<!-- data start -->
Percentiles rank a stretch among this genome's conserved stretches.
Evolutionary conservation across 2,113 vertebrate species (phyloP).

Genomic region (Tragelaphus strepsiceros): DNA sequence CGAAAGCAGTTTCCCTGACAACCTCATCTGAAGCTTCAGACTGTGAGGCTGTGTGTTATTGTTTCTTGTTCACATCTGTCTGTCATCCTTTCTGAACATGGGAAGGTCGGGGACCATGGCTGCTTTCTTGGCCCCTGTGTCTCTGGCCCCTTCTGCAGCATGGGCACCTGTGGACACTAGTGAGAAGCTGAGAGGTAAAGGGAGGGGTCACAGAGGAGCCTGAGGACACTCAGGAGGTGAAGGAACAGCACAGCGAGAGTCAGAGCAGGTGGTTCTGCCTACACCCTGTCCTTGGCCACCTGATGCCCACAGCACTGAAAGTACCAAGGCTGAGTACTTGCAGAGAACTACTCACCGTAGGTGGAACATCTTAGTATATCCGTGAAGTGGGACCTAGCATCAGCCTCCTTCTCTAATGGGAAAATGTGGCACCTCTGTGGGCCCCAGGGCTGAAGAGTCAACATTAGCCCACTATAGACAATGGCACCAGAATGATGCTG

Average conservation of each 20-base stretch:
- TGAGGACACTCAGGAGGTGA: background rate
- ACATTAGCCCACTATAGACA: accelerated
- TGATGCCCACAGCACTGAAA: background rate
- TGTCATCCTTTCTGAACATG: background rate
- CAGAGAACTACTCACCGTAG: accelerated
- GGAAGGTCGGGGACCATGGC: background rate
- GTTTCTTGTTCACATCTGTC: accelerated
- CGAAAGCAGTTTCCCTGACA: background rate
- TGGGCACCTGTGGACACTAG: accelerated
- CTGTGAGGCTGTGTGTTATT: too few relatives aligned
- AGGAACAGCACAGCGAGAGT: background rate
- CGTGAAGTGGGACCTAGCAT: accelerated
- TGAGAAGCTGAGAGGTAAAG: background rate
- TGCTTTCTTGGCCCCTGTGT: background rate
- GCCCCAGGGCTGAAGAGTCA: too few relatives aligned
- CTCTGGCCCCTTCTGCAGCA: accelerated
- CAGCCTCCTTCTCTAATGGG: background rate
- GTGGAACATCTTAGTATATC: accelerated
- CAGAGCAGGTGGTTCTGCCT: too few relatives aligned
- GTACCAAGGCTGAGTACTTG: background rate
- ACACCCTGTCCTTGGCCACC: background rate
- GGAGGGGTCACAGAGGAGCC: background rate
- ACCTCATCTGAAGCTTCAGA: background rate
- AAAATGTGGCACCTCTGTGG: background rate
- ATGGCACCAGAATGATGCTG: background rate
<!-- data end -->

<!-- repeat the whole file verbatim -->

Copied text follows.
Percentiles rank a stretch among this genome's conserved stretches.
Evolutionary conservation across 2,113 vertebrate species (phyloP).

Genomic region (Tragelaphus strepsiceros): DNA sequence CGAAAGCAGTTTCCCTGACAACCTCATCTGAAGCTTCAGACTGTGAGGCTGTGTGTTATTGTTTCTTGTTCACATCTGTCTGTCATCCTTTCTGAACATGGGAAGGTCGGGGACCATGGCTGCTTTCTTGGCCCCTGTGTCTCTGGCCCCTTCTGCAGCATGGGCACCTGTGGACACTAGTGAGAAGCTGAGAGGTAAAGGGAGGGGTCACAGAGGAGCCTGAGGACACTCAGGAGGTGAAGGAACAGCACAGCGAGAGTCAGAGCAGGTGGTTCTGCCTACACCCTGTCCTTGGCCACCTGATGCCCACAGCACTGAAAGTACCAAGGCTGAGTACTTGCAGAGAACTACTCACCGTAGGTGGAACATCTTAGTATATCCGTGAAGTGGGACCTAGCATCAGCCTCCTTCTCTAATGGGAAAATGTGGCACCTCTGTGGGCCCCAGGGCTGAAGAGTCAACATTAGCCCACTATAGACAATGGCACCAGAATGATGCTG

Average conservation of each 20-base stretch:
- TGAGGACACTCAGGAGGTGA: background rate
- ACATTAGCCCACTATAGACA: accelerated
- TGATGCCCACAGCACTGAAA: background rate
- TGTCATCCTTTCTGAACATG: background rate
- CAGAGAACTACTCACCGTAG: accelerated
- GGAAGGTCGGGGACCATGGC: background rate
- GTTTCTTGTTCACATCTGTC: accelerated
- CGAAAGCAGTTTCCCTGACA: background rate
- TGGGCACCTGTGGACACTAG: accelerated
- CTGTGAGGCTGTGTGTTATT: too few relatives aligned
- AGGAACAGCACAGCGAGAGT: background rate
- CGTGAAGTGGGACCTAGCAT: accelerated
- TGAGAAGCTGAGAGGTAAAG: background rate
- TGCTTTCTTGGCCCCTGTGT: background rate
- GCCCCAGGGCTGAAGAGTCA: too few relatives aligned
- CTCTGGCCCCTTCTGCAGCA: accelerated
- CAGCCTCCTTCTCTAATGGG: background rate
- GTGGAACATCTTAGTATATC: accelerated
- CAGAGCAGGTGGTTCTGCCT: too few relatives aligned
- GTACCAAGGCTGAGTACTTG: background rate
- ACACCCTGTCCTTGGCCACC: background rate
- GGAGGGGTCACAGAGGAGCC: background rate
- ACCTCATCTGAAGCTTCAGA: background rate
- AAAATGTGGCACCTCTGTGG: background rate
- ATGGCACCAGAATGATGCTG: background rate